Netflix beats estimates and expects even better results thanks to hits like ‘Squid Game.’
It’s been a tale of two Netflixes over the last few weeks, as a long-anticipated Dave Chappelle special drew sharp condemnations from staffers …
It’s been a tale of two Netflixes over the last few weeks, as a long-anticipated Dave Chappelle special drew sharp condemnations from staffers and critics alike and as the South Korean sleeper hit “Squid Game” became a global sensation, making it the streamer’s most-watched series to date. (Both detail a grim view of the world.)
Neither contributed much to the company’s results in the third quarter, which ran through Sept. 30 (“Squid Game” debuted in the last week of September and Chappelle’s special became available in October), but Netflix gained 4.4 million new subscribers in the period, beating its own estimate of 3.5 million. Netflix now has 222 million customers, about 67 million of them in the United States. The company booked $7.5 billion in revenue and $1.4 billion in profit, slightly better than expectations.
Both shows do matter to the company’s current quarter, for which Netflix anticipates adding 8.5 million new customers, one of the biggest quarterly forecasts in the company’s history. Netflix also said it expected to generate $365 million in profit on $7.7 billion in sales. In other words, as far as Wall Street is concerned, what controversy?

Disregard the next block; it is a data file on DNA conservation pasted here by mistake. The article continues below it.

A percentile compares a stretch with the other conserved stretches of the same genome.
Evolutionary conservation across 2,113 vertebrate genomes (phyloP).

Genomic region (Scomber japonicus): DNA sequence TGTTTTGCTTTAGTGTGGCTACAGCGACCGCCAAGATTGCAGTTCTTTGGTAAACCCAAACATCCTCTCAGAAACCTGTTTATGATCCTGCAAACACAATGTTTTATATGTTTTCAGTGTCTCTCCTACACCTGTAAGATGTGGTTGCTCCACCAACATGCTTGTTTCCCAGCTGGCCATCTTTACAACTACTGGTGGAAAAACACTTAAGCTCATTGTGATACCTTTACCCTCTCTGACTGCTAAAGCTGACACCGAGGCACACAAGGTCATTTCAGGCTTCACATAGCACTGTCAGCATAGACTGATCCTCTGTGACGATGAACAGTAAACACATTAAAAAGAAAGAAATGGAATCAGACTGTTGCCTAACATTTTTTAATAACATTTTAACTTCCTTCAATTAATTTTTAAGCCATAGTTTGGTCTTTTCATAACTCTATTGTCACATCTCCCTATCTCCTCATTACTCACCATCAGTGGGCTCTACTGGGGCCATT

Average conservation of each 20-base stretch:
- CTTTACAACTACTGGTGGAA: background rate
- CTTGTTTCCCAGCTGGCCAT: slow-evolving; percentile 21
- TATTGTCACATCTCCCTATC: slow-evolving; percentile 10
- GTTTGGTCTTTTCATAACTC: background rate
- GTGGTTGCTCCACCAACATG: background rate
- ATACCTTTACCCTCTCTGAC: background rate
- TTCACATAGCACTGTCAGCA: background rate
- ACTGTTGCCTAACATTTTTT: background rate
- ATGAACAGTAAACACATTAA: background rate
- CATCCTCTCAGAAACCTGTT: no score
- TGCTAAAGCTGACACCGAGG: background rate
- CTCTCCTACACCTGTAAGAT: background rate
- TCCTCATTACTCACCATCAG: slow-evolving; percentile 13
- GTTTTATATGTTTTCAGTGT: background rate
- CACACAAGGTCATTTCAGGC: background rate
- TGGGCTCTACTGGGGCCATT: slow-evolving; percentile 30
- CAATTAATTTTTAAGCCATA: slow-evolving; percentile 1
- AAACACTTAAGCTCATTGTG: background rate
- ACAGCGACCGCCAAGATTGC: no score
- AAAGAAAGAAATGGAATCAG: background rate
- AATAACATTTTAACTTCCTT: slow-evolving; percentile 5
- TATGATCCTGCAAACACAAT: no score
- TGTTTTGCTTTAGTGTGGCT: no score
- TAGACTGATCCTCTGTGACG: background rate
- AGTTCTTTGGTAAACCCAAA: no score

Mr. Chappelle’s show became a rare public relations nightmare for Netflix as critics saw it as a hostile invective toward the transgender community rather than the boundary-pushing stand-up routine that Ted Sarandos, the company’s co-chief executive, defended it as. Employees have threatened to walk out in protest on Wednesday, and some in the creative community have called out Mr. Sarandos.
Jaclyn Moore, the head producer for the Netflix series “Dear White People,” said she would no longer work for the company if “they continue to put out and profit from blatantly and dangerously transphobic content.”
Then there’s “Squid Game.” The dystopian series pits indebted citizens against each other in a set of children’s games where losers die and the winner walks away with millions in cash. The show has stormed the globe and has become one of Netflix’s most valuable new franchises, inspiring memes and costumes just in time for Halloween.
“A mind-boggling” 142 million accounts watched at least the first two minutes of the show in its first month, making it the No. 1 program in 94 countries, including the United States, the company said. “The breadth of ‘Squid Game’s’ popularity is truly amazing.”
This is a developing story. Check back for updates.